It is safe to say that there is no possible sheep joke that doesn’t find its way in front of the camera in BLACK SHEEP. Mint sauce acts like holy water; an antidote for were-sheep-ism, when discovered, is administered in the form of a drench; and although the human characters are powerless to stop it, a berserk were-sheep is brought to bay by the eye of an ordinary sheep-dog. The film’s idea of what a “genetic engineering lab” might look like is, intentionally or otherwise, simply hilarious, as indeed is the wardrobe of choice of its rogue scientist, Dr Rush, who while occupying a sheep farm in the middle of sunny New Zealand, opts to dress in gleaming white pant-suits and spike heels.
However, probably to no-one’s surprise, the bulk of the non-violent humour in this film is focused upon what we have to call, not just “a” New Zealand sheep joke, but “THE” New Zealand sheep joke – and here, too, the sheep is given the opportunity to revenge itself upon mankind when Henry, somewhat inadequately disguised in a covering of sheepskin car seat covers, attracts the attention of a horny ram. After this, there is a certain inevitability about the revelation of Angus’s relationship with his experimental sheep. But don’t think that BLACK SHEEP has hit the bottom of the barrel just yet – if you’ll excuse the use of the word “bottom” in this context. What would a gross-out comedy be, after all, without fart jokes? And BLACK SHEEP isn’t content just to make a fart joke or two; oh, no; instead, it builds its climactic scene around what might just be the fart joke to end all fart jokes. (Quoth Experience: “Methane….”)
The screenplay is rarely more than adequate. The characters are all stock and, while they’re amusing, they’re also fairly one-note. As with many New Zealand films, BLACK SHEEP evinces a degree of suspicion about anyone or anything that is remotely citified. Thus, while Tucker, the Maori station manager, is largely exempt from criticism, almost everyone else takes a severe pounding. Even Henry, our nominal hero, is rigorously punished for his initial self-absorption. Thankfully, this film refrains from falling into the same trap as one of its obvious models, MAN’S BEST FRIEND. It may be Angus and Dr Rush who have developed the ovine horror, but it is Experience and Grant who let it loose; and the film slaps at both sides of this ethical divide with equal gusto. BLACK SHEEP’s use of its locations is a real strength, highlighting the gorgeous New Zealand landscape without ever feeling like a travelogue. Indeed, in this respect the film deliberately and shrewdly undermines itself: Experience pauses on a cliff edge to admire the stunning view, only to be told that this is where Henry’s father fell to his death.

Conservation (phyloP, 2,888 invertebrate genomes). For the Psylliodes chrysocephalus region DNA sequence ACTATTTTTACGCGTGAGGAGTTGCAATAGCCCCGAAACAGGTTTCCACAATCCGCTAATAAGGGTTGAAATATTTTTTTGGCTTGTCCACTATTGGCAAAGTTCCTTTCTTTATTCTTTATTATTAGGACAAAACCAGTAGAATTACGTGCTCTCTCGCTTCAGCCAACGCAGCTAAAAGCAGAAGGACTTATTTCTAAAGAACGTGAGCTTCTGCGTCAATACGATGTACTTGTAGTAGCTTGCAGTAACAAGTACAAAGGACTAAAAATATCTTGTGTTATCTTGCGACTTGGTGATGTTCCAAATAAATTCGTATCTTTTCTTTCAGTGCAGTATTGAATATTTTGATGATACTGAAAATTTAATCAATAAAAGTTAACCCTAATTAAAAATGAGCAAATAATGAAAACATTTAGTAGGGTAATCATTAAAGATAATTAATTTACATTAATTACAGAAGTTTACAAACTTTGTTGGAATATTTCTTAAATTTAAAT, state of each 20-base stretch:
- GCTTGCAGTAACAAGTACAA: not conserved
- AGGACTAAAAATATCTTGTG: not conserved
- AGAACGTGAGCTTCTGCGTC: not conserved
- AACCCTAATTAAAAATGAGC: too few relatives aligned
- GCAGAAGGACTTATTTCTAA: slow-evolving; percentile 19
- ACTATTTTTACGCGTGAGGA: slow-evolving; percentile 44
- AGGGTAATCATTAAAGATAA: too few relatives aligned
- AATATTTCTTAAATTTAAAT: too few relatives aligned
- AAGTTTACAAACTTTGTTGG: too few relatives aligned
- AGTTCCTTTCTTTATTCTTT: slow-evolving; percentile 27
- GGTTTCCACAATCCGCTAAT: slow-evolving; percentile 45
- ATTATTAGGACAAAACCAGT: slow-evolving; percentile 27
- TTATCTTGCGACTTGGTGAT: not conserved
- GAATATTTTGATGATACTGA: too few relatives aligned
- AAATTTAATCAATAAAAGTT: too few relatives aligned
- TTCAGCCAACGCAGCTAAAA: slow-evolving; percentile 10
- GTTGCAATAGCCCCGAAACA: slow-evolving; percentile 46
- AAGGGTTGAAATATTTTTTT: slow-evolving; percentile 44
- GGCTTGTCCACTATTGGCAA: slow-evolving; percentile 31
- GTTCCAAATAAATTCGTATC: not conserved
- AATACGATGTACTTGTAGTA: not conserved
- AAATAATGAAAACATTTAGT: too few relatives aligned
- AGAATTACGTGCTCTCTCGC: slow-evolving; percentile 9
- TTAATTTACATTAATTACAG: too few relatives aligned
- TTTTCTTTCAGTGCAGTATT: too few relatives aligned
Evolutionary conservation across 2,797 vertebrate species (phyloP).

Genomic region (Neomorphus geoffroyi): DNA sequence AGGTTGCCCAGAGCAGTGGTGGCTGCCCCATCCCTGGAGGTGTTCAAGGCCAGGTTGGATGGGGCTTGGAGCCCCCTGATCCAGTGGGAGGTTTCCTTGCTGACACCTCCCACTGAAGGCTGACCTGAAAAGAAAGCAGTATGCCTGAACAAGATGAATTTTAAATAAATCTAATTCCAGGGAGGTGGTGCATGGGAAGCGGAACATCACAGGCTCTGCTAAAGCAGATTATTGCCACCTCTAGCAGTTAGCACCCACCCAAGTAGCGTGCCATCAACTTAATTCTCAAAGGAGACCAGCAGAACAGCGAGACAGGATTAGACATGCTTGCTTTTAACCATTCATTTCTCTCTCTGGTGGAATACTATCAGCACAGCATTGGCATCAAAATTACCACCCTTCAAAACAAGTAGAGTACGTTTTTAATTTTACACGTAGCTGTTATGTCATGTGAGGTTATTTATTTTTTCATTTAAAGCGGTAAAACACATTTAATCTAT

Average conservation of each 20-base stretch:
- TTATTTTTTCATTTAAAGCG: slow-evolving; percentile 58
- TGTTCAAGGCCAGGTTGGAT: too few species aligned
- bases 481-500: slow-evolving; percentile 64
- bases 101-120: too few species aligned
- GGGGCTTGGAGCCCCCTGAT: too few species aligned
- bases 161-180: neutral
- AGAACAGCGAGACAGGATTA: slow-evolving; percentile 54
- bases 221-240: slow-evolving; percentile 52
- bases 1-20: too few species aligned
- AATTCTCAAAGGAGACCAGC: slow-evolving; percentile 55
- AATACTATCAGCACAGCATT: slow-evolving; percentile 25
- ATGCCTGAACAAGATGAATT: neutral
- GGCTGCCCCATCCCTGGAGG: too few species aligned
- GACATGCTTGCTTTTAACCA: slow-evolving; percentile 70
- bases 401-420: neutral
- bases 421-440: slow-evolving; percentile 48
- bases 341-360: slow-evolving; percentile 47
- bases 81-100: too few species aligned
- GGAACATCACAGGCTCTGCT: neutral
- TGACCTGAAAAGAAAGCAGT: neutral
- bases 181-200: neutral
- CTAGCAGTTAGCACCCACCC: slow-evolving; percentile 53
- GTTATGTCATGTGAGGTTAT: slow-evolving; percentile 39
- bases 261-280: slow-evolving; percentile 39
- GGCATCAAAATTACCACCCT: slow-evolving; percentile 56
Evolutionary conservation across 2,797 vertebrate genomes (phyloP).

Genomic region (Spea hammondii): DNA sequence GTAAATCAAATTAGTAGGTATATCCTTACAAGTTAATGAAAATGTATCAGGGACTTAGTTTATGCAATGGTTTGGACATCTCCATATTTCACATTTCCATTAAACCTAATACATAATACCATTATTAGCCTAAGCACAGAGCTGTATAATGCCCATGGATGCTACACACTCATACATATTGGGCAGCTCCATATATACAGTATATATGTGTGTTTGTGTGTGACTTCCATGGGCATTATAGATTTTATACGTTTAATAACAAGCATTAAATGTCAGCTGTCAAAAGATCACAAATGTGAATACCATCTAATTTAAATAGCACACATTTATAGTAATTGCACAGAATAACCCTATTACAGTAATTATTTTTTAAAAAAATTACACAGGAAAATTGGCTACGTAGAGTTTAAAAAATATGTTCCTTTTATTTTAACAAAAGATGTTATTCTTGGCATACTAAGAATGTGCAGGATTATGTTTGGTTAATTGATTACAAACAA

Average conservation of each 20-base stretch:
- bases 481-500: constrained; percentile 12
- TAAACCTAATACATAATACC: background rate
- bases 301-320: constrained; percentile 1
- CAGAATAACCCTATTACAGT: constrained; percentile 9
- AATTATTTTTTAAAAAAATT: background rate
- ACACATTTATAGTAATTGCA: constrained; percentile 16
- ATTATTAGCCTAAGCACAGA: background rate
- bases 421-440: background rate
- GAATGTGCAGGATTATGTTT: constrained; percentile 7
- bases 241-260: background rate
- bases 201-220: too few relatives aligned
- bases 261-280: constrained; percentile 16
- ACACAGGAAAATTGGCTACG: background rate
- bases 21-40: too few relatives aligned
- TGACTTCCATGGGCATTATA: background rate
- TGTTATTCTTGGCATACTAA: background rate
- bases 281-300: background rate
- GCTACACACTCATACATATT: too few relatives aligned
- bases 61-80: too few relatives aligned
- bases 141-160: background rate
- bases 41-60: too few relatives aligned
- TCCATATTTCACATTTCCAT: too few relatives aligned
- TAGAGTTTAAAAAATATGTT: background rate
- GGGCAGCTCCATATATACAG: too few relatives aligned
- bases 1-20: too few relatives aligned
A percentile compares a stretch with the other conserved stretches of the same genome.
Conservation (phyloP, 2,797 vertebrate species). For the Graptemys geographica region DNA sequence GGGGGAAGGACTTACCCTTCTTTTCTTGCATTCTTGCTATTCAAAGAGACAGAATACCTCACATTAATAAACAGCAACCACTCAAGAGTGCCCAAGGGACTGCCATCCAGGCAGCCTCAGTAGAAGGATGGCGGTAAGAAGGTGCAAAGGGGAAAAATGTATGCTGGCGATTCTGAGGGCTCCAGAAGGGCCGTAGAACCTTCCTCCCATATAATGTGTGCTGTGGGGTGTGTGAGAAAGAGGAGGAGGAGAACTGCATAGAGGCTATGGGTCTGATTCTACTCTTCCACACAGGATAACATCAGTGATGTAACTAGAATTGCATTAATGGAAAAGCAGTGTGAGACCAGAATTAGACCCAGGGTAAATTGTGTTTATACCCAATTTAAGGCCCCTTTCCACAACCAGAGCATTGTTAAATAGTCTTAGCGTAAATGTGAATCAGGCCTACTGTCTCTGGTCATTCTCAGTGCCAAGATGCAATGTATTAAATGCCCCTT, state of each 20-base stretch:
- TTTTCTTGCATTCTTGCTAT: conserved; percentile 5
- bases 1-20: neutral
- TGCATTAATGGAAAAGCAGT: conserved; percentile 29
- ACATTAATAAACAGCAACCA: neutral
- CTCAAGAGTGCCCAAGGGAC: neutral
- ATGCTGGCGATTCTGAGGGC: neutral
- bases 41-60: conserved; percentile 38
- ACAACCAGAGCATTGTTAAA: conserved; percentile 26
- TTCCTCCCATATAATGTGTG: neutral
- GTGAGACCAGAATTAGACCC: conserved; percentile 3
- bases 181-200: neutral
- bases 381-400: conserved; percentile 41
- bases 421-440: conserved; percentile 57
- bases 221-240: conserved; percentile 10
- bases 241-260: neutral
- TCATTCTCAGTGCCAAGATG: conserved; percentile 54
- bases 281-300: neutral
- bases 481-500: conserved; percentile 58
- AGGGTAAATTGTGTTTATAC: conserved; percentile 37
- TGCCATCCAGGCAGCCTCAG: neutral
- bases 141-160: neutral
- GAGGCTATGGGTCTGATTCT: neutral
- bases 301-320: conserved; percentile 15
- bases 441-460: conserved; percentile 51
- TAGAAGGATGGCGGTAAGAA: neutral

Screenplay, locations, cinematography – Pah! What we’re here for is the killer sheep, right? The special effects in this film are a bit of a mixed bag. The body-part effects are generally convincing, the sheep themselves somewhat less so – although undoubtedly, a lot of the goofiness is completely intentional. There is some CGI on display here, but its use is limited, mostly confined to some of the human-sheep transformation scenes, and to the stampede sequences. The killer sheep effects are predominantly mechanical, achieved through puppeteering and animatronics, and it is to this that most of this film’s idiotic charm can be credited.
It is clear thatBLACK SHEEP’s writer-director Jonathan King knows and understands his roots. Spiritually – spiritually!? – this film’s main inspiration is the early work of Peter Jackson, those home-made splatter films, BAD TASTE and BRAINDEAD; but numerous other genre films rate a reference, too. We have, for instance, the inevitable NIGHT OF THE LIVING DEAD siege sequence; the best mass-slaughter-of-a-social-gathering since ALLIGATOR; and a transformation scene modelled squarely on the centrepiece of AN AMERICAN WEREWOLF IN LONDON. Alas, BLACK SHEEP’s budget didn’t allow for the full extravaganza, but those jutting sheep’s jaws bring a fond smile to the face, just the same. This is certainly a work intended to appeal to those who know and love their killer animal films; who get a nasty thrill out of watching humankind being done unto as it generally does unto others. It’s not great; it’s not original; and it certainly isn’t art. But then, who wants art all the time? As an hour and a half of dumb, disgusting fun, BLACK SHEEP can’t be bleat (ahem).